All participants provided written informed consent. The study was performed in line with the principles of the Declaration of Helsinki. Approval was granted by the Joint UCL/UCLH Committees on the Ethics of Human Research (Committee Alpha), reference 99/0081; the Ethical Committee of the Institute of Internal Medicine, Siberian Branch of the Russian Academy of Medical Sciences, March 14, 2002 (Protocol No. 1); the Ethics Committee of the Kauans Medical University (reference P1-09/2005); and Ethics Committee at the National Institute of Public Health, Prague (reference 2002-01-08/P1).

Spirometry and predicted values

Spirometry was performed using a Micro-Medical Microplus spirometer with the use of a standardised protocol and in accordance with the American Thoracic Society (ATS)/European Respiratory Society (ERS) recommended satisfactory repeatability criteria [20]. Participants with acute pulmonary infections and illnesses (e.g., vomiting and nausea), recent surgical procedures and cardiovascular conditions (e.g., myocardial infarction and stroke) were excluded from testing [20]. For each participant up to six pre-bronchodilator forced expiratory manoeuvres were performed. The attempts with the forced exhalation time for at least 6 s and without cough were accepted. The quality of the spirometry tests was ascertained by a qualified pulmonologist. Two or more measurements of forced expiratory volume in 1 s (FEV1) and forced vital capacity (FVC) within 150 ml variation considered for the study [20]. For each participant the highest values of FEV1 and FVC were selected for further analysis.

Predicted values of FEV1 and FVC were obtained for all participants with age and height as main predictors separately for men and women. Z-scores of FEV1 and FVC were calculated using the GLI equations [14]. A second set of predicted values was obtained from National Health and Nutrition Examination Survey (NHANES) III equations derived from Caucasian ethnic group of non-smoking healthy individuals considering the same age, sex and height groups [14, 21]. Both equations have shown a good ability to predict mortality [3, 16, 22]. Subsequently, predicted values of FEV1 and FVC were compared with observed values and the percentage of predicted value was calculated. The analysis was performed using %predicted cut-offs for the NHANES III equations and Z-score cut-offs from the GLI equations, these values were further categorised into normal (FEV1% > 80/Z-score > − 1.645), mild (FEV1% 80–70/− 1.645 > z-score > − 2), moderate (FEV1% 69–60/− 2 > Z-score > − 2.5), moderate-severe (FEV1% 59–50/− 2.5 > Z-score > − 3), severe (FEV1% 49–35/− 3 > Z-score > − 4), and very severe lung function impairment (FEV1% < 35/Z-score − 4) [23]. Similarly, the predicted values were obtained for FVC.

Outcome

The primary outcome was all-cause mortality. Dates of death were obtained from the national or regional (Novosibirsk) death registers in each country. All registers have been shown a complete coverage of deaths [17].

Covariates

Data on covariates was obtained from questionnaires and medical examination. The selection of variables was based on their known association with mortality [24, 25]. For the adjustment we considered age, sex, education (primary, secondary education, college or university degree), occupation (employed, retired or unemployed), deprivation scale (graded from 1 as a least deprived up to 12 as a most deprived), smoking status (never, current or past heavy smoker (> 30 cigarettes per day), moderate smoker (11–29 cigarettes per day), or light smoker (< 10 cigarettes per day)) [26], alcohol consumption (never, graduated frequency from 1 to 3 drinks monthly or 1–5 drinks weekly), physical activity ( as number of hours demanding physical activity per week) and healthy diet score [27]. We also identified the following self-reported comorbidities: stroke, myocardial infarction, ischemic heart disease, hypertension (defined as measured blood pressure > 140/90 mm Hg and/or self-reported treated hypertension), diabetes (treated and/or untreated), asthma and chronic obstructive pulmonary disease (COPD), any type of surgery (in last 3 months) and cancer.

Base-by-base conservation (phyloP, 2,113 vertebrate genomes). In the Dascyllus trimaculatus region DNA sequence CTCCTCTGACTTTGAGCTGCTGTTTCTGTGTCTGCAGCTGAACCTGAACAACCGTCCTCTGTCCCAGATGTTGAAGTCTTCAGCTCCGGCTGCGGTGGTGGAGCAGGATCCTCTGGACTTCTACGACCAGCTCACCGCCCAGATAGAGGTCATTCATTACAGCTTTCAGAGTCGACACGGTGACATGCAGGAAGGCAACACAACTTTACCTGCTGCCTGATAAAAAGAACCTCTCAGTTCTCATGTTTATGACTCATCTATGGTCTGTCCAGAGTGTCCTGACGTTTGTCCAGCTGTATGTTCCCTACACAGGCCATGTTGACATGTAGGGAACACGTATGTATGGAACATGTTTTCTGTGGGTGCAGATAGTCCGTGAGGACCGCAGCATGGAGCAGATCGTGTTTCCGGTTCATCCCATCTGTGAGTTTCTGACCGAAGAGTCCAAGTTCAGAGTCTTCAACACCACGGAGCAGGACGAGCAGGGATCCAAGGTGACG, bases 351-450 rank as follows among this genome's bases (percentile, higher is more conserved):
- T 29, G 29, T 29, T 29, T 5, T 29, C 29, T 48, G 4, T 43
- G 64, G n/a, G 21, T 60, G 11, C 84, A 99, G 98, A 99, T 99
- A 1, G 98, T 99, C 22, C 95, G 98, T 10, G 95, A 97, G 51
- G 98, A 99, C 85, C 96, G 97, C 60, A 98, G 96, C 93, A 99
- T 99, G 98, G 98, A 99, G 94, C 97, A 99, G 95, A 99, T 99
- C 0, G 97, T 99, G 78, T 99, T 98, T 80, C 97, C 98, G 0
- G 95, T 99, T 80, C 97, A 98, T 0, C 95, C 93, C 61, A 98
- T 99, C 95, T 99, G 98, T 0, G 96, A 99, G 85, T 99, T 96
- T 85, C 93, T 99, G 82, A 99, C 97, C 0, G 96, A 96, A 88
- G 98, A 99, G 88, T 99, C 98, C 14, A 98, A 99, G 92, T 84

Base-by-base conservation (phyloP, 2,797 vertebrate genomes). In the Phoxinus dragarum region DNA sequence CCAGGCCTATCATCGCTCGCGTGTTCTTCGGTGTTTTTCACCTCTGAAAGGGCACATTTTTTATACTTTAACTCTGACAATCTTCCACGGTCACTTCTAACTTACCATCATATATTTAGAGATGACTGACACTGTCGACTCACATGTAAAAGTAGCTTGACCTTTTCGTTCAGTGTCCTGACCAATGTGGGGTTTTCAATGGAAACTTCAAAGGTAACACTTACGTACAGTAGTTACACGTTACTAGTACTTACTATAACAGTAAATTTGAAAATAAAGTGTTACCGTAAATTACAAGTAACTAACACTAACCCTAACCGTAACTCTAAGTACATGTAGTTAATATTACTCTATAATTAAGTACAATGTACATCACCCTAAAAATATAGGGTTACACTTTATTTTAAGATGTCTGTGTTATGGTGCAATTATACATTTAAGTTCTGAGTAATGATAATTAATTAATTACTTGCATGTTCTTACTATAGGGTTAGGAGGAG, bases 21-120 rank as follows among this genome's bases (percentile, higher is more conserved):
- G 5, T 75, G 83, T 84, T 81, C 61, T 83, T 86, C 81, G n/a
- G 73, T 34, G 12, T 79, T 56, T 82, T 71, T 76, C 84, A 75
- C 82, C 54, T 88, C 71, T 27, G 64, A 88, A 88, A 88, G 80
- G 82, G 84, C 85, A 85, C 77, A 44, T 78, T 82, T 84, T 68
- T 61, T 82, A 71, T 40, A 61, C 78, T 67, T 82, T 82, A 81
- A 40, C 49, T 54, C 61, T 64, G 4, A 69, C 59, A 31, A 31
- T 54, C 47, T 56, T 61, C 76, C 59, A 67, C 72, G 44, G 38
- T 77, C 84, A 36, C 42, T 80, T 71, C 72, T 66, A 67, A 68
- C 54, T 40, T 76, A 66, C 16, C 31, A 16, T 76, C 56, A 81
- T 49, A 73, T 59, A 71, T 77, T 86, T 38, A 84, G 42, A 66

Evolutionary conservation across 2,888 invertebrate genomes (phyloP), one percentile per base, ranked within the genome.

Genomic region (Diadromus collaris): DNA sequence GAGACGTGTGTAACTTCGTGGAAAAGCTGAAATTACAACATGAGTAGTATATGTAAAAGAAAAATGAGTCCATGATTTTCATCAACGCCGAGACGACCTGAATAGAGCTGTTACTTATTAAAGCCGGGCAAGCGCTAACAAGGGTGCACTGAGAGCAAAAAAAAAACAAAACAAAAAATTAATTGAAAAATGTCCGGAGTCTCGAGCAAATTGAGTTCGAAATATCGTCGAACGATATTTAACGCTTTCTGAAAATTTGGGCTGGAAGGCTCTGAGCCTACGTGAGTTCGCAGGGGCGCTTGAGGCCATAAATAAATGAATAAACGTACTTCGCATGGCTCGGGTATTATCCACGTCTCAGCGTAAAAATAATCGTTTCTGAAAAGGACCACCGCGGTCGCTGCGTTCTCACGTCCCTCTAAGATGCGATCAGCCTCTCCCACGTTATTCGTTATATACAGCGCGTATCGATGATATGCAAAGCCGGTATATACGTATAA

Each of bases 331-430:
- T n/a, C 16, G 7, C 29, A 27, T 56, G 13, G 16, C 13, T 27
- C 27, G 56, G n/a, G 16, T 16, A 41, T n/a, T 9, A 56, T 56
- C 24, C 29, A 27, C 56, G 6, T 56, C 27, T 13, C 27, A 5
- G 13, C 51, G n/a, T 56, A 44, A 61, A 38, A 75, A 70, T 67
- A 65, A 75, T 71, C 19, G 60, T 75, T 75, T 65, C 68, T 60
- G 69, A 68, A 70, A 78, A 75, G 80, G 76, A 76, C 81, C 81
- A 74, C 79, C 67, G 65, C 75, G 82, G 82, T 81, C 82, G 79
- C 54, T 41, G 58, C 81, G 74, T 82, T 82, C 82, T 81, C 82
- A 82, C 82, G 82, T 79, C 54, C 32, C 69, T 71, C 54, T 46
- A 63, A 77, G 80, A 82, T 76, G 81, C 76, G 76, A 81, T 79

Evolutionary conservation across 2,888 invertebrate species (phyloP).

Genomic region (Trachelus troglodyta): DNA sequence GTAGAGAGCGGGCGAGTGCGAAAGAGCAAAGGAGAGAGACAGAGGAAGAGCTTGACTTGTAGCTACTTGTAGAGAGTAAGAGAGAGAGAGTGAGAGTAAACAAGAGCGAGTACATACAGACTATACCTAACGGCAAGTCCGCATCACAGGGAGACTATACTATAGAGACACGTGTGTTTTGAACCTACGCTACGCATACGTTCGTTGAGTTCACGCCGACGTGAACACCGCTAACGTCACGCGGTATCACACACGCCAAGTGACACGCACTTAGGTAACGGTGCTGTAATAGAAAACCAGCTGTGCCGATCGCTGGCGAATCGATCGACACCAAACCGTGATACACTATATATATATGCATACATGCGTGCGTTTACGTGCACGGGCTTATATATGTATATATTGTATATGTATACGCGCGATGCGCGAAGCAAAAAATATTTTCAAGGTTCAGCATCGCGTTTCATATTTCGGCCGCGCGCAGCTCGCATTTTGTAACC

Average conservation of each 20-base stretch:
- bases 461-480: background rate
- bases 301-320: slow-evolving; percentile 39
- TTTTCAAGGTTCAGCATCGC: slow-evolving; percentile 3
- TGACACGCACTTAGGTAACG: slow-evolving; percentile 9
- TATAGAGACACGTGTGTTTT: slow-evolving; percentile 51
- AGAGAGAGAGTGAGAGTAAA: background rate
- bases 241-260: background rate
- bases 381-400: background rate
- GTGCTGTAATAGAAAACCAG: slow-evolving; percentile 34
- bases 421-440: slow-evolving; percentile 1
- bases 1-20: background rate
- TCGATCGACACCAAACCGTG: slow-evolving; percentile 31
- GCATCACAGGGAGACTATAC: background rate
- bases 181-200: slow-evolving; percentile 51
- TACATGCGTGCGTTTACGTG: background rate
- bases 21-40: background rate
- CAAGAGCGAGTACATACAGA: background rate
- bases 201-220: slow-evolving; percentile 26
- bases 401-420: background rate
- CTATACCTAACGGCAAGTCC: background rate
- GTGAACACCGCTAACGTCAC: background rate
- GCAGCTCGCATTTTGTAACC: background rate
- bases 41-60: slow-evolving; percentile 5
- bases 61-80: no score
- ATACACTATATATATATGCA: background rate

Information on pulmonary symptoms such as cough with or without phlegm (for 3 months) and chest pain were also included in the analyses as markers of respiratory diseases.

Confounders obtained during medical examination were weight, height, body-mass index (BMI), blood pressure.

Statistical analyses

All analyses were performed with Stata (Version 14; StataCorp). Descriptive statistics are presented as means with standard deviations (SD) or frequencies with proportions.

The association of FEV1 and FVC categories with the risk of death was estimated using Cox proportional hazards regression models. FEV1 and FVC predicted values were entered into the model as categorical variables accounting for level of lung function impairment with the “no impairment” category as a reference. We used robust variance estimator to account for possible interactions between groups and multiple comparison. Proportional hazards assumptions were confirmed by exploring parallelism of log negative and log estimated survival curves for each covariate (Additional file 1: Fig. S1). Hazard ratios (HR) with their corresponding 95% confidence intervals (CI) were estimated by crude (included age and sex) and confounder-adjusted models.